by Grant Lobdell

According to the current, 2016 edition of National Fire Protection Association (NFPA) 11 Standard for Low-, Medium, and High-Expansion Foam, samples of foam concentrates are to be sent to a laboratory for quality conditioning testing at least annually.  Not much is given, however, as to how this sample is to be obtained.  As a result, we have put together a few things to consider when taking your foam concentrate sample.

Top and Bottom Sample

Most people take just one foam concentrate sample from each of their tanks, drawn from wherever it is easiest to obtain a sample on their system, to send in for the quality conditioning testing.  I ask that you consider your tank may not be homogenous throughout, especially those tanks that hold several hundreds to thousands of gallons of foam concentrate.  The top of the tank may be very different from the bottom.  Often, any dilution, whether that be due to human error or unavoidable condensation, typically settles at the top of the tank.  Furthermore, if you’ve topped off your tank at some point, it is very likely that the foam concentrate at the top will be slightly different than the foam concentrate at the bottom even if they are from the same lot to begin with. This is simply due to differing storage conditions throughout their life.  Finally, also note that it is possible for some ingredients in the foam concentrate to settle out of solution.  This typically occurs when the product is stored outside of the manufacturer’s recommended storage conditions.  If this has occurred, ingredients less dense than water will settle on the top of the tank and the ingredients denser than water will settle at the bottom.

By only taking one sample isolated from either the top or bottom, you may not be getting the whole picture.  The sample may not be representative of the whole tank.  To get a better picture of the tank as whole, consider taking both a top and bottom sample.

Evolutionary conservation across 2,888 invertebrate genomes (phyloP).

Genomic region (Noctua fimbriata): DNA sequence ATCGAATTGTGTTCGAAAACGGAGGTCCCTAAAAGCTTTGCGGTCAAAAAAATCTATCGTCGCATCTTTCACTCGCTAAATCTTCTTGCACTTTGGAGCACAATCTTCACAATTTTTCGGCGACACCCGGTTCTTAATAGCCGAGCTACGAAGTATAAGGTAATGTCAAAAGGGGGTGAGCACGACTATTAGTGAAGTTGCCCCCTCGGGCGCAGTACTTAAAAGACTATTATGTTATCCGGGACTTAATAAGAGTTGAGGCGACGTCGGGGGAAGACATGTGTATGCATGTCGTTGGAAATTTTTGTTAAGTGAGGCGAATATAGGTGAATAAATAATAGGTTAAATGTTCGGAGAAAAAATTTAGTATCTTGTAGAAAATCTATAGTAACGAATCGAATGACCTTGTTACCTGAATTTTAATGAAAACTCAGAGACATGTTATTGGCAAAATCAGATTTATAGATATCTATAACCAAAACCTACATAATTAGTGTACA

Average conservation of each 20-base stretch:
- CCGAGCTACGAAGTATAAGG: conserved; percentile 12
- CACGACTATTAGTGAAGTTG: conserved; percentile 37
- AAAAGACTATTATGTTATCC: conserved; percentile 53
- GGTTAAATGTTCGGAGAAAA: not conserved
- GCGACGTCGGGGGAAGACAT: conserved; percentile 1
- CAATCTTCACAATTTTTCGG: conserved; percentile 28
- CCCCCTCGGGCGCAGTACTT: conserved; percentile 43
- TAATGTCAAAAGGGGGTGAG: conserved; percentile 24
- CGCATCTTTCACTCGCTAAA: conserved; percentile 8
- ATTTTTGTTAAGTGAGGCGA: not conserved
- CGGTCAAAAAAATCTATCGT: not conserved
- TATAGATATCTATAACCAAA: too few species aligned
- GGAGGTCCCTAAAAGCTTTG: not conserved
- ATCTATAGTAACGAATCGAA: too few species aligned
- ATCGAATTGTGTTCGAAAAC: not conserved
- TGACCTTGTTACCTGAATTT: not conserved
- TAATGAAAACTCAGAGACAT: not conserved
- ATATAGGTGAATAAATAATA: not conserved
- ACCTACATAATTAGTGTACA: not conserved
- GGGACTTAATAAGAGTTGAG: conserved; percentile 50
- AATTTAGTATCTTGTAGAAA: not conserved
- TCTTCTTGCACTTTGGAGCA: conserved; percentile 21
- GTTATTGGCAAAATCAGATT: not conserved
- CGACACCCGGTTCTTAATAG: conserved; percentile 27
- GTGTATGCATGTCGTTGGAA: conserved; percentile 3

Drain Some Foam Concentrate Before Sampling

Most often, people drain and collect as little foam concentrate as possible when taking a sample of their foam concentrate from a bladder system.  This does reduce waste, but it also may not give you the most representative sample.  Consider that the foam stored in metal trim pipe, which has been exposed to that metal pipe for quite some time, may be quite a bit different from the foam stored in an elastomeric bladder.  Also consider the condition of the metal of the trim piping itself where applicable.  Often times it can be corroded and is depositing those corrosion byproducts into the foam concentrate.  Lastly, understand that small volumes of a foam concentrate, like that found in the trim piping, are more susceptible to adverse storage conditions than larger volumes, like that found in the bladder.  To understand this phenomenon, consider how much easier it is to boil 1 cup of water vs 1 gallon.

To take a representative sample from metal trim piping, it is advised that you first drain out the foam concentrate that has been sitting in the trim piping since the last sampling.  To figure out how much foam concentrate to drain, consider both the length and diameter of the pipe connecting to the bladder.  Collecting and properly disposing of the drained foam concentrate is advised.

Avoiding Mineral Oil

Mineral oil may be found at the top of some atmospheric tanks to prevent solvent from evaporating out of the foam concentrate.  The mineral oil is a good barrier to prevent this evaporation from happening, but it can have an adverse effect on foam concentrate performance.  Mineral oil is not designed to expand and extinguish fires.  As such, it is recommended that the top sample of foam concentrate drawn from tanks with mineral oil be drawn well below the mineral oil layer.

If you have any questions regarding this article, please contact Dyne Fire Protection Labs at lab@dyneusa.com or (800) 632-2304.

©Dyne Fire Protection Labs 2020